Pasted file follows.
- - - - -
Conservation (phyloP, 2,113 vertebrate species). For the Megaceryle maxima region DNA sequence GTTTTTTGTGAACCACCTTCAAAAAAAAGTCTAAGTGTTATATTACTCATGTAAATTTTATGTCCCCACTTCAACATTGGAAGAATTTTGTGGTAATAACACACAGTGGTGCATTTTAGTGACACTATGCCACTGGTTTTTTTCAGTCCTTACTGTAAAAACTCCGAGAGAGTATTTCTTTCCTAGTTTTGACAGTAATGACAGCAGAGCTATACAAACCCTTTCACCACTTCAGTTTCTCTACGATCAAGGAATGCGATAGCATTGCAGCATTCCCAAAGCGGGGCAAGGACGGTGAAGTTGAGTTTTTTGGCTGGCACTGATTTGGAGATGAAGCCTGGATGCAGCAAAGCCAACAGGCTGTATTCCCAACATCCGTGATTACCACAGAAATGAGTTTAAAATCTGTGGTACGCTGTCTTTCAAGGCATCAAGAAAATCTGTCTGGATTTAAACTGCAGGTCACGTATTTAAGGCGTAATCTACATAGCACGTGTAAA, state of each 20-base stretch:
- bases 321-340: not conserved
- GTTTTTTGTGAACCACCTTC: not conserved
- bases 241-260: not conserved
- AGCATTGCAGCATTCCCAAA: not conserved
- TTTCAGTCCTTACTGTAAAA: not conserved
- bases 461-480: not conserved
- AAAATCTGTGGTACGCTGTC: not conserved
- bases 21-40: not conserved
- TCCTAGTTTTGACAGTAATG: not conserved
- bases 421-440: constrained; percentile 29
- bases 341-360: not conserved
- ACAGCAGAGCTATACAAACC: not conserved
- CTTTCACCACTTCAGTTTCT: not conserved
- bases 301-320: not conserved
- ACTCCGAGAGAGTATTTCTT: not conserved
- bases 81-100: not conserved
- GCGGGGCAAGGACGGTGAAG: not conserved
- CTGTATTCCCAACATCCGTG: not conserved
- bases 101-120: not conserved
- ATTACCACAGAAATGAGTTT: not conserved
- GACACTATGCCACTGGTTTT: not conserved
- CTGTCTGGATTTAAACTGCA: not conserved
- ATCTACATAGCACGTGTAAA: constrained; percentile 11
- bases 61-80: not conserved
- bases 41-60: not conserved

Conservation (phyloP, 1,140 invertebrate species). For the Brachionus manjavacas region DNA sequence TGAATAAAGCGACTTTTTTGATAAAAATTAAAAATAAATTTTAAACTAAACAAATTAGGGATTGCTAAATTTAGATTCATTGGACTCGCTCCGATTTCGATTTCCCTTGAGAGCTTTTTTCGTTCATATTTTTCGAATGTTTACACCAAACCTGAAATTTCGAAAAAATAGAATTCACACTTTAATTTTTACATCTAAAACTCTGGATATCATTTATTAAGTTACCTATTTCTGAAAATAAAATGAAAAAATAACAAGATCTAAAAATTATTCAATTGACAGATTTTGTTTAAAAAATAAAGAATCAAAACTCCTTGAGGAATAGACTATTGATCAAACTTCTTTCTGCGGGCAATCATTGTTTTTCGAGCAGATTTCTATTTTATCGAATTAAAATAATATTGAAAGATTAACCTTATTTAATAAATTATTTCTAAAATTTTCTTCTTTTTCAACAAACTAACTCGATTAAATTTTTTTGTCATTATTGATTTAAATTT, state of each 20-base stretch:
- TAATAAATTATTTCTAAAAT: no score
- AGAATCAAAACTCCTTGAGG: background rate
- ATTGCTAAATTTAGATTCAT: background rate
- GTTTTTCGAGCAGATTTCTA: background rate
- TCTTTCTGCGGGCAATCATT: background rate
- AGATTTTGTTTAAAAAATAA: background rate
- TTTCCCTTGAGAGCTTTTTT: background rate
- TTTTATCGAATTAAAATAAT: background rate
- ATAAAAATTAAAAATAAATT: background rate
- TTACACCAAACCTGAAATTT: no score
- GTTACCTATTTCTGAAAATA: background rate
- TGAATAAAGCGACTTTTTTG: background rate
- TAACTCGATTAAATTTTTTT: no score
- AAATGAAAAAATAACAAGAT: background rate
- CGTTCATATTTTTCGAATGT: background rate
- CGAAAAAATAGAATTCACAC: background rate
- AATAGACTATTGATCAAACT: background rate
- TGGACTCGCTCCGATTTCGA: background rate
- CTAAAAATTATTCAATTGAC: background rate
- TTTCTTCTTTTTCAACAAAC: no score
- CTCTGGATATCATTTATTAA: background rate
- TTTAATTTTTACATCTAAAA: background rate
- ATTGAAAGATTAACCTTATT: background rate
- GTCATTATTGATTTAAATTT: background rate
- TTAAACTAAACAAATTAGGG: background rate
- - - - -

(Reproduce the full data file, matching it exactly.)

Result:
Conservation (phyloP, 2,113 vertebrate species). For the Megaceryle maxima region DNA sequence GTTTTTTGTGAACCACCTTCAAAAAAAAGTCTAAGTGTTATATTACTCATGTAAATTTTATGTCCCCACTTCAACATTGGAAGAATTTTGTGGTAATAACACACAGTGGTGCATTTTAGTGACACTATGCCACTGGTTTTTTTCAGTCCTTACTGTAAAAACTCCGAGAGAGTATTTCTTTCCTAGTTTTGACAGTAATGACAGCAGAGCTATACAAACCCTTTCACCACTTCAGTTTCTCTACGATCAAGGAATGCGATAGCATTGCAGCATTCCCAAAGCGGGGCAAGGACGGTGAAGTTGAGTTTTTTGGCTGGCACTGATTTGGAGATGAAGCCTGGATGCAGCAAAGCCAACAGGCTGTATTCCCAACATCCGTGATTACCACAGAAATGAGTTTAAAATCTGTGGTACGCTGTCTTTCAAGGCATCAAGAAAATCTGTCTGGATTTAAACTGCAGGTCACGTATTTAAGGCGTAATCTACATAGCACGTGTAAA, state of each 20-base stretch:
- bases 321-340: not conserved
- GTTTTTTGTGAACCACCTTC: not conserved
- bases 241-260: not conserved
- AGCATTGCAGCATTCCCAAA: not conserved
- TTTCAGTCCTTACTGTAAAA: not conserved
- bases 461-480: not conserved
- AAAATCTGTGGTACGCTGTC: not conserved
- bases 21-40: not conserved
- TCCTAGTTTTGACAGTAATG: not conserved
- bases 421-440: constrained; percentile 29
- bases 341-360: not conserved
- ACAGCAGAGCTATACAAACC: not conserved
- CTTTCACCACTTCAGTTTCT: not conserved
- bases 301-320: not conserved
- ACTCCGAGAGAGTATTTCTT: not conserved
- bases 81-100: not conserved
- GCGGGGCAAGGACGGTGAAG: not conserved
- CTGTATTCCCAACATCCGTG: not conserved
- bases 101-120: not conserved
- ATTACCACAGAAATGAGTTT: not conserved
- GACACTATGCCACTGGTTTT: not conserved
- CTGTCTGGATTTAAACTGCA: not conserved
- ATCTACATAGCACGTGTAAA: constrained; percentile 11
- bases 61-80: not conserved
- bases 41-60: not conserved

Conservation (phyloP, 1,140 invertebrate species). For the Brachionus manjavacas region DNA sequence TGAATAAAGCGACTTTTTTGATAAAAATTAAAAATAAATTTTAAACTAAACAAATTAGGGATTGCTAAATTTAGATTCATTGGACTCGCTCCGATTTCGATTTCCCTTGAGAGCTTTTTTCGTTCATATTTTTCGAATGTTTACACCAAACCTGAAATTTCGAAAAAATAGAATTCACACTTTAATTTTTACATCTAAAACTCTGGATATCATTTATTAAGTTACCTATTTCTGAAAATAAAATGAAAAAATAACAAGATCTAAAAATTATTCAATTGACAGATTTTGTTTAAAAAATAAAGAATCAAAACTCCTTGAGGAATAGACTATTGATCAAACTTCTTTCTGCGGGCAATCATTGTTTTTCGAGCAGATTTCTATTTTATCGAATTAAAATAATATTGAAAGATTAACCTTATTTAATAAATTATTTCTAAAATTTTCTTCTTTTTCAACAAACTAACTCGATTAAATTTTTTTGTCATTATTGATTTAAATTT, state of each 20-base stretch:
- TAATAAATTATTTCTAAAAT: no score
- AGAATCAAAACTCCTTGAGG: background rate
- ATTGCTAAATTTAGATTCAT: background rate
- GTTTTTCGAGCAGATTTCTA: background rate
- TCTTTCTGCGGGCAATCATT: background rate
- AGATTTTGTTTAAAAAATAA: background rate
- TTTCCCTTGAGAGCTTTTTT: background rate
- TTTTATCGAATTAAAATAAT: background rate
- ATAAAAATTAAAAATAAATT: background rate
- TTACACCAAACCTGAAATTT: no score
- GTTACCTATTTCTGAAAATA: background rate
- TGAATAAAGCGACTTTTTTG: background rate
- TAACTCGATTAAATTTTTTT: no score
- AAATGAAAAAATAACAAGAT: background rate
- CGTTCATATTTTTCGAATGT: background rate
- CGAAAAAATAGAATTCACAC: background rate
- AATAGACTATTGATCAAACT: background rate
- TGGACTCGCTCCGATTTCGA: background rate
- CTAAAAATTATTCAATTGAC: background rate
- TTTCTTCTTTTTCAACAAAC: no score
- CTCTGGATATCATTTATTAA: background rate
- TTTAATTTTTACATCTAAAA: background rate
- ATTGAAAGATTAACCTTATT: background rate
- GTCATTATTGATTTAAATTT: background rate
- TTAAACTAAACAAATTAGGG: background rate